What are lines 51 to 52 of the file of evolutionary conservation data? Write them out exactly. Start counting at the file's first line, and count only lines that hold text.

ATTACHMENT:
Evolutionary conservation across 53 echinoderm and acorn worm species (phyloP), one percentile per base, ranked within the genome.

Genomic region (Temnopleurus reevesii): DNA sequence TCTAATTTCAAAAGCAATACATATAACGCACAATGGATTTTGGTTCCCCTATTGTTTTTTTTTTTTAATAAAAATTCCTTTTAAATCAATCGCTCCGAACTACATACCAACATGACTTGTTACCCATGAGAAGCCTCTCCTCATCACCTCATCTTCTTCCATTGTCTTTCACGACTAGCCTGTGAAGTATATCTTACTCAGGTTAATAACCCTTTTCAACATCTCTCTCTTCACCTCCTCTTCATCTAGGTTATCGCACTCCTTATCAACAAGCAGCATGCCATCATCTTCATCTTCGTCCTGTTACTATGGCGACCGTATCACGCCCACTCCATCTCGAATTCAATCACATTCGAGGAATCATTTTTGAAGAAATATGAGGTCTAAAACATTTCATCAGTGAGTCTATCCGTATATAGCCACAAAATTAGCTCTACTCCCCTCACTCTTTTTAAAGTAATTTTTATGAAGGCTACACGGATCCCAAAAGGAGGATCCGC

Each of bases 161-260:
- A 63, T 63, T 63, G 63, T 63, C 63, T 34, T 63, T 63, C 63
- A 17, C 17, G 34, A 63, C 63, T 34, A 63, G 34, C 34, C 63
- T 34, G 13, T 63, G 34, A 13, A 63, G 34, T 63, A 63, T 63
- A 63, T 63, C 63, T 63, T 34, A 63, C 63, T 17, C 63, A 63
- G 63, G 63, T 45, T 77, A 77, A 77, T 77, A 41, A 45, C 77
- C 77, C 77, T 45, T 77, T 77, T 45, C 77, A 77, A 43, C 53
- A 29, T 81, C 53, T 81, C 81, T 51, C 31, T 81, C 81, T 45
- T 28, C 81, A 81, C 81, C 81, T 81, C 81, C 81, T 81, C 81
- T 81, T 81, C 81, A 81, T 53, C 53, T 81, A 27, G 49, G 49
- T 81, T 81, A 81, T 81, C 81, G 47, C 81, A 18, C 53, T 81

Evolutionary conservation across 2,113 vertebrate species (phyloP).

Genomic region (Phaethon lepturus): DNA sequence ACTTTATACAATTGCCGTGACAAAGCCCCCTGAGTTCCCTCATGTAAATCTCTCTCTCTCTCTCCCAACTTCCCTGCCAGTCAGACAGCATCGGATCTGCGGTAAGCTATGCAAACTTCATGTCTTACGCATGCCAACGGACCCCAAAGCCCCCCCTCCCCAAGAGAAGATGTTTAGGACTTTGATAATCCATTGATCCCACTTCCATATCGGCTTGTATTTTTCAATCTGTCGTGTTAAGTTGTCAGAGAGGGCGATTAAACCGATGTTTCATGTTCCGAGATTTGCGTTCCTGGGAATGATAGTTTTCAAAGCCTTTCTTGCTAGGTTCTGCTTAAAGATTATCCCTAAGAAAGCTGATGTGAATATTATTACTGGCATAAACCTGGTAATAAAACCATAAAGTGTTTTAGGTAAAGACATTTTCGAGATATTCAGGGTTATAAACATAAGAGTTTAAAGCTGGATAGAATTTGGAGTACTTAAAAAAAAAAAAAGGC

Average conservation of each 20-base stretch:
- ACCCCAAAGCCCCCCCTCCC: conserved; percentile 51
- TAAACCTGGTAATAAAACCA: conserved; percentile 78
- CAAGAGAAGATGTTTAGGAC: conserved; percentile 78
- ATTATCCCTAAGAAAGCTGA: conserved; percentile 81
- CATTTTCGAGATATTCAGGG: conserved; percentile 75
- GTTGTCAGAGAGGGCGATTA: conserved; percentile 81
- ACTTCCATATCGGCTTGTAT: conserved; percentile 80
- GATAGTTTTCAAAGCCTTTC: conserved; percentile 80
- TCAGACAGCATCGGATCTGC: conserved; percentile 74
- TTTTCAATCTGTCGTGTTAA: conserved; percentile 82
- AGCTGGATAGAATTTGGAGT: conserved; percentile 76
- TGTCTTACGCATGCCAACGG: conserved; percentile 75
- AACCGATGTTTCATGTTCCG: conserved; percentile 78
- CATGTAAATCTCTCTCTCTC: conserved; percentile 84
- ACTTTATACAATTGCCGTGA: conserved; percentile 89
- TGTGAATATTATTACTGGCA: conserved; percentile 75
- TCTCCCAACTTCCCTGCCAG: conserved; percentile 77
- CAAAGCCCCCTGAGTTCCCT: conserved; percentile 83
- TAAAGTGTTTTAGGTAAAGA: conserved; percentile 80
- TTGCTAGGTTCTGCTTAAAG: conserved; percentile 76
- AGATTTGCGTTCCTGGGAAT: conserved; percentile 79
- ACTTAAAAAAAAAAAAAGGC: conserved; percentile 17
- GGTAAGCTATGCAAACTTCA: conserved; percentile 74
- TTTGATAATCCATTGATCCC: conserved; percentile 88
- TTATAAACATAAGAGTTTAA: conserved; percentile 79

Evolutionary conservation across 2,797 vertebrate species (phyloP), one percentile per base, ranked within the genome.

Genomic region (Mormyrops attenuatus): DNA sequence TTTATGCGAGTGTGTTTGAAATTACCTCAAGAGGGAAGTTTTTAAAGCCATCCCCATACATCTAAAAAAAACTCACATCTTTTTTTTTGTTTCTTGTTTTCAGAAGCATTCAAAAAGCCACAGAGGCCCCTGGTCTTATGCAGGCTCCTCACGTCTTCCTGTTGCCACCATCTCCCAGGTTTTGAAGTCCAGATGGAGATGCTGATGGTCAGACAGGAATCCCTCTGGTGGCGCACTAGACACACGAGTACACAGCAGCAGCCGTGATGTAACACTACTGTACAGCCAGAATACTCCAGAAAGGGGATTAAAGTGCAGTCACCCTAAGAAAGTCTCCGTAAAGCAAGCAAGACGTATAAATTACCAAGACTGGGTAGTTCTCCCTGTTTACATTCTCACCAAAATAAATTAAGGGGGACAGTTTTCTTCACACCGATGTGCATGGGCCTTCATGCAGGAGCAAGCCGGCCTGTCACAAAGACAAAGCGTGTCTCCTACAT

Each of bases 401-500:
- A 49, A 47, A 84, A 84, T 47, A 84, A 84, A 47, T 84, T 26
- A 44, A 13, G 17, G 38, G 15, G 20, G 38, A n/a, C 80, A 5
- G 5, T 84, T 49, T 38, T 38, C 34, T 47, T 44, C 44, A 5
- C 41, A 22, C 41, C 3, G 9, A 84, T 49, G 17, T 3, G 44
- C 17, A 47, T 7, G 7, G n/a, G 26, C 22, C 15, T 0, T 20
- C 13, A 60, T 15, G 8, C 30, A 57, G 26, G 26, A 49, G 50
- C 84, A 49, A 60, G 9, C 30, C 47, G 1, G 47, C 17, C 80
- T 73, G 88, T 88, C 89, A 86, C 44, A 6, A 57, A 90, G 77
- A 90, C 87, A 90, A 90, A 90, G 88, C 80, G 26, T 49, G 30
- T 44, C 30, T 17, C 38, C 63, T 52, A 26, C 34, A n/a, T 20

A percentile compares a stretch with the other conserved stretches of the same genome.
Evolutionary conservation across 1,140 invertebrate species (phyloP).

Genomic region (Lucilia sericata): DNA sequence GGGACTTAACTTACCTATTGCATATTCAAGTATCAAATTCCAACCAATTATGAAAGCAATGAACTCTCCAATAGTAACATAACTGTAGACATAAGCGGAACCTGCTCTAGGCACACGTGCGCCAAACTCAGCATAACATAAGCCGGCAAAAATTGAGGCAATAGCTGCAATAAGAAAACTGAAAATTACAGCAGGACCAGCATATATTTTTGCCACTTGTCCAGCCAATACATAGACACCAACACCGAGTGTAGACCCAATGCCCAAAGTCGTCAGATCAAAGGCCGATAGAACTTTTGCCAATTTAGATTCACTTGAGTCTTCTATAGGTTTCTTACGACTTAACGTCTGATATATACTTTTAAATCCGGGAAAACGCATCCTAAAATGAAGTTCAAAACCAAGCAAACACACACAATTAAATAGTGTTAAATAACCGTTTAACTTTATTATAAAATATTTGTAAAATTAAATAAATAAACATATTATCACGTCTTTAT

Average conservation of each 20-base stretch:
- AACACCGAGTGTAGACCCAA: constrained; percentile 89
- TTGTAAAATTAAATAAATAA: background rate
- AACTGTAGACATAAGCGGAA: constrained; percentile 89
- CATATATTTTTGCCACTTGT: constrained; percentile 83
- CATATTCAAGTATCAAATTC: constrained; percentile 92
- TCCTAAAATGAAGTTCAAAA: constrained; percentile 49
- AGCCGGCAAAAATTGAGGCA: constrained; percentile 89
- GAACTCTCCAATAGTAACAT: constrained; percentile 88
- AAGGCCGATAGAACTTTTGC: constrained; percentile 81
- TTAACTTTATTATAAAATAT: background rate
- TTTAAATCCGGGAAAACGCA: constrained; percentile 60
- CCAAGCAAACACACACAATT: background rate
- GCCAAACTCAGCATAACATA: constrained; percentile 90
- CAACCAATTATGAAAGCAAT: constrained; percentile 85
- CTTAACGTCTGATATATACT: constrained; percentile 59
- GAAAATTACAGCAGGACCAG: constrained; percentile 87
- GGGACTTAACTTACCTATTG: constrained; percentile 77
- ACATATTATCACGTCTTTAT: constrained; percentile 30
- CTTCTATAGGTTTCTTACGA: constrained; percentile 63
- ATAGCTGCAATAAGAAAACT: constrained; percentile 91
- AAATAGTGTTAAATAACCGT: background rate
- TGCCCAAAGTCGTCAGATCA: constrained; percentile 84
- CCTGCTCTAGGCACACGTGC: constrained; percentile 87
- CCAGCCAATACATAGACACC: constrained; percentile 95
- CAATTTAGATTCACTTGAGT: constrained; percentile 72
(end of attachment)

- C 84, A 49, A 60, G 9, C 30, C 47, G 1, G 47, C 17, C 80
- T 73, G 88, T 88, C 89, A 86, C 44, A 6, A 57, A 90, G 77